garfinkl at iitmax.iit.edu (Mark D. Garfinkel) writes:
>christen at CALVIN.JCI.TJU.EDU (Dr. Alan Christensen) writes:
>>In practice static electricity can be a problem. Static charges seem to
>>get on the flies, the nitex mesh on the pads, and the plastic vials.
>>Occasionally, the vials will repel the flies, and they go all over.
> Another solution to this problem is to humidify the CO2 gas by
>bubbling it through water. Use a sidearm flask: feed the CO2 into the
>flask using a glass tube through a hole in the stopper, attached by a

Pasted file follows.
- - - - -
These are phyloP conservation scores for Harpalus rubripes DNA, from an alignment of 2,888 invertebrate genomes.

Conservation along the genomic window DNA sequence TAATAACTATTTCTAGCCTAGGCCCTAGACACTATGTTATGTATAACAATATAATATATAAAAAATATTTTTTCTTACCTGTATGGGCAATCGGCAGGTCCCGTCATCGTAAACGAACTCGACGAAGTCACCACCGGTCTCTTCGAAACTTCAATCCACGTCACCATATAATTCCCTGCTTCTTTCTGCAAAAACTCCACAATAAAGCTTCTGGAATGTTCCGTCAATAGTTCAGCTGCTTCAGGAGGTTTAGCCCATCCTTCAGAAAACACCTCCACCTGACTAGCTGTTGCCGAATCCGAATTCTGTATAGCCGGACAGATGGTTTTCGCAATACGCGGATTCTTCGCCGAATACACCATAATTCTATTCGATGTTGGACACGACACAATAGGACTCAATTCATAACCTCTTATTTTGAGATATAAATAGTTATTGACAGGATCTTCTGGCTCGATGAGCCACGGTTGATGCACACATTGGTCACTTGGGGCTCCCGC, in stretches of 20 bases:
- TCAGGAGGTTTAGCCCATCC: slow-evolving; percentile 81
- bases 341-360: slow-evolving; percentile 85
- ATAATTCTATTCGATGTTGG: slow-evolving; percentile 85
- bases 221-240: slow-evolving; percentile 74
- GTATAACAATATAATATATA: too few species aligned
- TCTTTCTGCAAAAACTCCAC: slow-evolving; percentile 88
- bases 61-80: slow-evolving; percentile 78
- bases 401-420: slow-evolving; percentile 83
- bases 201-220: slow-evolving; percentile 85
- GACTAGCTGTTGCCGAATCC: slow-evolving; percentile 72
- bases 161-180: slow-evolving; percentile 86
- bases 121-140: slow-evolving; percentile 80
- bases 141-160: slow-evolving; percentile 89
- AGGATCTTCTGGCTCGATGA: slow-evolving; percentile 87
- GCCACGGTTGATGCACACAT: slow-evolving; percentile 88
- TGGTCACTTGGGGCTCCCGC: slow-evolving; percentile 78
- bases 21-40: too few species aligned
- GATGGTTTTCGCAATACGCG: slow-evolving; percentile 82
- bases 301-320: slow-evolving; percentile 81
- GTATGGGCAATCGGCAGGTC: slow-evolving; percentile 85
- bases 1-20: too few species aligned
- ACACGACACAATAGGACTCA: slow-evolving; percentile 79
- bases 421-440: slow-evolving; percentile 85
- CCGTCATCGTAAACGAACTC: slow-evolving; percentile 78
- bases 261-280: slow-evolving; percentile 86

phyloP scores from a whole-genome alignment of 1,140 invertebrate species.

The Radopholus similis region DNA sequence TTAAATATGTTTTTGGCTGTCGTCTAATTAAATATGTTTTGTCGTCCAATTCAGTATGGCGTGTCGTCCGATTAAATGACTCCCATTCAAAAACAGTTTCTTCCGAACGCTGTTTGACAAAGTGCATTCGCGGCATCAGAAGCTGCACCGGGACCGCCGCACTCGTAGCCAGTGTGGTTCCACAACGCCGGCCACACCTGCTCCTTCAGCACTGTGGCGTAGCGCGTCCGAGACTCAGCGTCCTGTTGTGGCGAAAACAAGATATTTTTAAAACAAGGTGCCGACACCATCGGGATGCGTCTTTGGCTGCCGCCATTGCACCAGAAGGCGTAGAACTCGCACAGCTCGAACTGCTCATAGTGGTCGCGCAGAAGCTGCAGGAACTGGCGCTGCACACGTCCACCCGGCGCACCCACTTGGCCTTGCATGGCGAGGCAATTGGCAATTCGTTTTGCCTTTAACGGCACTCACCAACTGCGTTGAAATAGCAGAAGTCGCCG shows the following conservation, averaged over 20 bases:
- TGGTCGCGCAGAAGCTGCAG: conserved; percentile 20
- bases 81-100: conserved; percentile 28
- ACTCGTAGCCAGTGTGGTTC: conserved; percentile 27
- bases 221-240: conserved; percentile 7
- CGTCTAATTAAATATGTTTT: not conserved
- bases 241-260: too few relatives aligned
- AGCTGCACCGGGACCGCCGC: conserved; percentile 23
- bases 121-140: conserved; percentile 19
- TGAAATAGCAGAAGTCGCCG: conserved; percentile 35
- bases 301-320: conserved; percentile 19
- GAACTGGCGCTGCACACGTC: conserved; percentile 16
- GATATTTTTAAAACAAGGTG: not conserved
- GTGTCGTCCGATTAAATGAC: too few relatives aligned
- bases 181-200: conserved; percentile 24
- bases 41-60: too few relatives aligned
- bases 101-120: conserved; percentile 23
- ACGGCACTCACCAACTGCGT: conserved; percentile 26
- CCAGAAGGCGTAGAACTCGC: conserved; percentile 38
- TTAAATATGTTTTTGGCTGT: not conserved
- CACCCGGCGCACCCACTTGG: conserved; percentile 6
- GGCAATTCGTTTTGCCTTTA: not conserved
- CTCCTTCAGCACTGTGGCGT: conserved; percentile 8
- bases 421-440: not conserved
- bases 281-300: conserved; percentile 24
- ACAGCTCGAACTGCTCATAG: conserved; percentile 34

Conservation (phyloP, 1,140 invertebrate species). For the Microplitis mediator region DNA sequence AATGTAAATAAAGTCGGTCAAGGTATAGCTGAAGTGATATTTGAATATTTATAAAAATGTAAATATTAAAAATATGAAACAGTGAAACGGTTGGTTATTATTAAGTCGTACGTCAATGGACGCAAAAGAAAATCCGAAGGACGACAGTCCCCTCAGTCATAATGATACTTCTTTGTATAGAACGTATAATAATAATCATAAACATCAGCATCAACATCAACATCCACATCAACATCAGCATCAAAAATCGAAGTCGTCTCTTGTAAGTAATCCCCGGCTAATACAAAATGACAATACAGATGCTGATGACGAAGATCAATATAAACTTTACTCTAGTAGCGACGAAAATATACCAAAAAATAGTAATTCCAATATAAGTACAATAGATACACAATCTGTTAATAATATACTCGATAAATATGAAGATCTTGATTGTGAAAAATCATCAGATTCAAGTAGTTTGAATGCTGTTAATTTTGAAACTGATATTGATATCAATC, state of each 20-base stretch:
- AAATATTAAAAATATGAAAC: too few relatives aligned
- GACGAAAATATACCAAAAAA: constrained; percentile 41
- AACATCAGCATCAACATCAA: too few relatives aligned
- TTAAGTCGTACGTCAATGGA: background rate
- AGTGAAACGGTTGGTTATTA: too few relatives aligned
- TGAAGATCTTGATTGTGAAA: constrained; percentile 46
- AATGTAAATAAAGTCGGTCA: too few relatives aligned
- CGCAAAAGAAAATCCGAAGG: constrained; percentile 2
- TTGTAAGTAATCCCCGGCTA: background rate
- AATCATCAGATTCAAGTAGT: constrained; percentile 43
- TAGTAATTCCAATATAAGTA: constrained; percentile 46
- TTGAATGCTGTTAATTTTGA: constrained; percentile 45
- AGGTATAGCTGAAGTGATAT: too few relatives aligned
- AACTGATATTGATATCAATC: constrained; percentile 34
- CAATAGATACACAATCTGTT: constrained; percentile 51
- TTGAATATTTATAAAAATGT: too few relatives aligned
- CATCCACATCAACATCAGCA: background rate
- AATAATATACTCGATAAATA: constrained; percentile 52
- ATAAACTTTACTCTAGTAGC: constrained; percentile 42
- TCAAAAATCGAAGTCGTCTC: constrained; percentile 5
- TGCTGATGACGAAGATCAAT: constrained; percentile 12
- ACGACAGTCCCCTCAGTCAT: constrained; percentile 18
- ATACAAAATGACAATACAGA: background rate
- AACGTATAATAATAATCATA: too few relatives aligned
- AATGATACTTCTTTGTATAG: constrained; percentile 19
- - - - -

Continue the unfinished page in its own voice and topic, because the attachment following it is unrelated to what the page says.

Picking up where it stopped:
>short bit of rubber tubing to an aquarium air-stone submerged in the
>water. The CO2 then bubbles through the water, is humidified, and will
>displace air from the volume above the water. Humidified CO2 exits the
>flask & is directed to the CO2 pad using a flexible rubber tube attached
>to the sidearm.
As I posted earlier, we also make our own just like Alan suggests. I
like the idea of suspended Nytex, as the pourous plastic we use does get
clogged and is more difficult to clean/change. We also solve static with
a humidifying system, but we use a 10 litre stoppered bottle at the
source, and it works well as a humidifier for a network of about 15
I think our pads are metric ;-)
C. R. Wright Dept. of Genetics
+44 (0)223 333970 telephone Univ. of Cambridge
+44 (0)223 333992 telefax Downing Street, Cambs.
cw117 at mole.bio.cam.ac.uk CB2 3EH, England